The origins of Black Country Music; From Blues to Beyoncé and Texas Hold’em

Wayne Ince
Published in
4 min readMar 2, 2024


Photo credit: Author | image created with AI software

Closing out Black History Month and a series of articles to highlight this celebration of black excellence and contribution to the American Experiment – Democracy.

The tapestry of Black Country Music weaves together various influences ranging from the soulful melodies of blues to the contemporary beats of Beyoncé and even the unexpected inclusion of Texas Hold ‘em. This piece explores the seated roots of this musical genre, tracing its development and spotlighting its prominent figures.

Transitioning from landscapes to mainstream success, The Early Days

The foundation of Black Country Music was laid in the cotton fields of the Southern United States, where enslaved African Americans utilized songs as a means of communication and solace. These spirituals, work songs, and field hollers set the stage for what would evolve into blues music.

These blues artists garnered recognition as the recording industry emerged in the 20th century. Icons like Lead Belly and Robert Johnson rose to fame, resonating with audiences regardless of race. Their music conveyed tales of struggle and optimism in a manner that transcended divides.

Blues: The Soulful Core of Black Country Music

Blues music is often regarded as the essence at the core of Black Country Music due to its raw emotion and meaningful lyrics. Like a river, it flows through the heart of the genre, enriching it with depth and resonance.

In the 1920s, female artists like Ma Rainey and Bessie Smith were figures in the blues scene, offering a fresh perspective to the genre.

As time progressed into the 1940s and 50s, the blues transformed into rhythm and blues (R&B), with talents such as Muddy Waters and Howlin’ Wolf elevating its essence. The impact of blues can be spotted in modern country musicians, including Charley Pride and Darius Rucker.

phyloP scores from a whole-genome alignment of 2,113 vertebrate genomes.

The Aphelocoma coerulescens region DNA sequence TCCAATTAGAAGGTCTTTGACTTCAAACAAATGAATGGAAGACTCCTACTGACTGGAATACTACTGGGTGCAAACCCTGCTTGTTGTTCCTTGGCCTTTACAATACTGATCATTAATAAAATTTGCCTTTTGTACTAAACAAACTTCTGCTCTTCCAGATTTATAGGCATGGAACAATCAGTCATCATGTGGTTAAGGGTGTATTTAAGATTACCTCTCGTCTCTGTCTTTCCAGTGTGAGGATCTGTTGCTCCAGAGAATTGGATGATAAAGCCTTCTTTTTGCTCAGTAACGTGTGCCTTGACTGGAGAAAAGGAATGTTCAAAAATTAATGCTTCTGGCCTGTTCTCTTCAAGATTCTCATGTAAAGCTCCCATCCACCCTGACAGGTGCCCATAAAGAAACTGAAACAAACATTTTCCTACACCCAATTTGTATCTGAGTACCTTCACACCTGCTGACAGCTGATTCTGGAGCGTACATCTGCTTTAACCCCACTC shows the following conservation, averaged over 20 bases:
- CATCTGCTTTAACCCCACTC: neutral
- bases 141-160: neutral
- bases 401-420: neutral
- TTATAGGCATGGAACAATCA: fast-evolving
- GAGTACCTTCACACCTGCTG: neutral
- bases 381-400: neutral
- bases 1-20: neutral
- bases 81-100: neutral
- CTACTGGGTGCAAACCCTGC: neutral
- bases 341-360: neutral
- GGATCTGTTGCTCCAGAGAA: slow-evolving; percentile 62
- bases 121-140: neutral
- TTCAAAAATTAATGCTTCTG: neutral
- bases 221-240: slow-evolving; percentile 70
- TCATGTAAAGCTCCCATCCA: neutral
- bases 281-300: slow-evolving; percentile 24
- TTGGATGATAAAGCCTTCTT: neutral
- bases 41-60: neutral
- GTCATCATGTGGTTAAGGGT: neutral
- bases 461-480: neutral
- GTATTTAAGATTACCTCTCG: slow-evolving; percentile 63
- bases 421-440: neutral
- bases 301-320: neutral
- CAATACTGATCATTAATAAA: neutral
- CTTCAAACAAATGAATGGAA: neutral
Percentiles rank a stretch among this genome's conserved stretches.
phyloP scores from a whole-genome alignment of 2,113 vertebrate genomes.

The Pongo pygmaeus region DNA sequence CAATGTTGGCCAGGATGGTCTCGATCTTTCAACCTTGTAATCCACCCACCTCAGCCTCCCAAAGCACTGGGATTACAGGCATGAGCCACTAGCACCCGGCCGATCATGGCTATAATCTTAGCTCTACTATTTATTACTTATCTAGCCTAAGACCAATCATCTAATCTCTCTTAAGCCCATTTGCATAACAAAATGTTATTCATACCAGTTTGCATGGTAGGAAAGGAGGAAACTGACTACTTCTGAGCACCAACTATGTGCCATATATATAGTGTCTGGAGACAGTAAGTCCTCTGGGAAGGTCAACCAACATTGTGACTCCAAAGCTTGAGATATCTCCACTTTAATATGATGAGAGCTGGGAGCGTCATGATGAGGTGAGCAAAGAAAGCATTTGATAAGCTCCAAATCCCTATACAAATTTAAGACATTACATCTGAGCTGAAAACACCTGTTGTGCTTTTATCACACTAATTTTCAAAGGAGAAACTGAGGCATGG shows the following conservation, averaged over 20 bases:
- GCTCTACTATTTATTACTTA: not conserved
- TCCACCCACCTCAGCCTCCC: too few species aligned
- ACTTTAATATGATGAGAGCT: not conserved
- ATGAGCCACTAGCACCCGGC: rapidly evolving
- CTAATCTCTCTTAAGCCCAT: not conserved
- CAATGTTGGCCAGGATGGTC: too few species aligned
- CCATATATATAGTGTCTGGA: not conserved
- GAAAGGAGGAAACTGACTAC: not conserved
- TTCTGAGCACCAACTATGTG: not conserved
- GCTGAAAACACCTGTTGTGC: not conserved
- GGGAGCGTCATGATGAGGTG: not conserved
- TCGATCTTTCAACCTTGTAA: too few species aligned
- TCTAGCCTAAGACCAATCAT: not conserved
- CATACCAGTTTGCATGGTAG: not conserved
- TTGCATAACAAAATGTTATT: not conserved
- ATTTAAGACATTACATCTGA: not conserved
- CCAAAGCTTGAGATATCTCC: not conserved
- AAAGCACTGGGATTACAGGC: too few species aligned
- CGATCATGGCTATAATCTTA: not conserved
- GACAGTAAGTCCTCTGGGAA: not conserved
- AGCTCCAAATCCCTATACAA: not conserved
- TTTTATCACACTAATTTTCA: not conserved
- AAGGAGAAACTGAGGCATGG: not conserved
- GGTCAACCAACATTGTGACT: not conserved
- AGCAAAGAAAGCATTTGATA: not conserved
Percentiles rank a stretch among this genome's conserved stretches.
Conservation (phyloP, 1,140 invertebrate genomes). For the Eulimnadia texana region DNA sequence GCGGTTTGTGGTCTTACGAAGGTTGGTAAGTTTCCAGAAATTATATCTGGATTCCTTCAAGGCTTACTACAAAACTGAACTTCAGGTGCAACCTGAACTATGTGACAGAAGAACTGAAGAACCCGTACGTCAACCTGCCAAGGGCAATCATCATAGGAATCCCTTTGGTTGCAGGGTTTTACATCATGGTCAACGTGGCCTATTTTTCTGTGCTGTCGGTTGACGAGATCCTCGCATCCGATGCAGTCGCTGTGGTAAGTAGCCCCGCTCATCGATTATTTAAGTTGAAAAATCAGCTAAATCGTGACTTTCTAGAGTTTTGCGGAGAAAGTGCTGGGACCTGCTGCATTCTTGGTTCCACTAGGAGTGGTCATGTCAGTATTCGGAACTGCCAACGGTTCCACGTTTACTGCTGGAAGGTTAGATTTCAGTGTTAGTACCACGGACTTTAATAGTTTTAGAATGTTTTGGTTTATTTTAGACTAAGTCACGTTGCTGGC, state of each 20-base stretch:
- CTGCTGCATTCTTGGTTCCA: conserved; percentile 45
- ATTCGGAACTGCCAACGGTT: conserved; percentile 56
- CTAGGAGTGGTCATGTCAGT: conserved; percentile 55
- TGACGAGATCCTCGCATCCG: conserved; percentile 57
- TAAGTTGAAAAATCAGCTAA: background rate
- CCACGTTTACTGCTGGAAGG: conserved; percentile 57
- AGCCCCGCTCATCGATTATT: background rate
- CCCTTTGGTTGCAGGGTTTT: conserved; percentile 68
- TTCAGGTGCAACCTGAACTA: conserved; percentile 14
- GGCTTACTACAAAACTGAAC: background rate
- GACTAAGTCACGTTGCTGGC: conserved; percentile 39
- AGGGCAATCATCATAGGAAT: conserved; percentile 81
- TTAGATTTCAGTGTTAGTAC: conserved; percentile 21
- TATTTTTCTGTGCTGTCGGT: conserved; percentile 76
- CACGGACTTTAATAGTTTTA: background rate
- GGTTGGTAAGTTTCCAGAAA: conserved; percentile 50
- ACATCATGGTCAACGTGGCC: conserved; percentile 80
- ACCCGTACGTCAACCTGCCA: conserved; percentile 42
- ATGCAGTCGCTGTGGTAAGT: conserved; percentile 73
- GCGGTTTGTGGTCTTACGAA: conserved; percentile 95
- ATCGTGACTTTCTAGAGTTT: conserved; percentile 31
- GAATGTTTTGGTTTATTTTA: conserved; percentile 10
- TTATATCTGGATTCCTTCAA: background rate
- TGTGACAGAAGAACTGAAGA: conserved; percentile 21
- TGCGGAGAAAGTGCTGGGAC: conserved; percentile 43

The Emergence of Black Country Music

Black Country Music blossomed during the 1960s and 70s as artists like Charley Pride and Ray Charles made their mark on the mainstream music scene. Charley Pride notably broke barriers by becoming the Black performer at the Grand Ole Opry in 1967, opening doors for future Black country musicians.

Meanwhile, Ray Charles infused elements into country music through his album “Modern Sounds in Country and Western Music,” blending R&B with country tunes in a groundbreaking manner that challenged genre boundaries.

Beyoncé: A Contemporary Icon

Beyoncé symbolizes that Black Country music is continuously pushing boundaries within the genre. Her track “Daddy Lessons” from the album “Lemonade” exemplifies her approach.

The song combines country, blues, and pop elements, showcasing the genre’s versatility. Many country radio stations are hesitant to play her song as part of their country music rotation, but the popularity of her song drive listeners to request song played. A preceived boycott of black country song only serves to highlight the deep racial division outside of politices that is still prevalent. But, you just can’t stop good music.

Beyoncés impact on Black Country Music cannot be denied, with over 100 million records sold globally. Her success highlights the enduring appeal of the genre and its ability to adapt and grow.

At first glance, there may not seem to be a link between Black Country Music and Texas Hold ‘em. However, both share roots in the South and have played vital roles in shaping Southern culture.

Like Black Country Music narrates tales of love, loss, and Southern life, Texas Hold ‘em also reflects these themes – the game’s mix of strategy. Chance mirrors the ups and downs depicted in many country songs.

The influence of Texas Hold ‘em on Black Country Music is evident in songs that use poker as a metaphor for life’s obstacles. For example, Kenny Rogers’s “The Gambler” advises listeners to “know when to hold ‘em know when to fold ‘em” as a life lesson. Furthermore, the popularity of Texas Hold ‘em in the region has resulted in its incorporation into various country music gatherings and occasions. This has further solidified the bond between the game and the musical style.

Photo credit: Author | image created with AI software

In conclusion, Black Country Music has seated origins that draw from diverse influences. From the blues to artists like Beyoncé and even Texas Hold ‘em, this genre showcases American musicians’ enduring creativity and resilience. Looking ahead, we can anticipate Black Country Music to continue evolving, pushing boundaries, and captivating audiences globally.



Wayne Ince

I write about social justice, mental health , politics, and marginalized communities. PHI THETA KAPPA. Published author in National Magazine Veterans Voices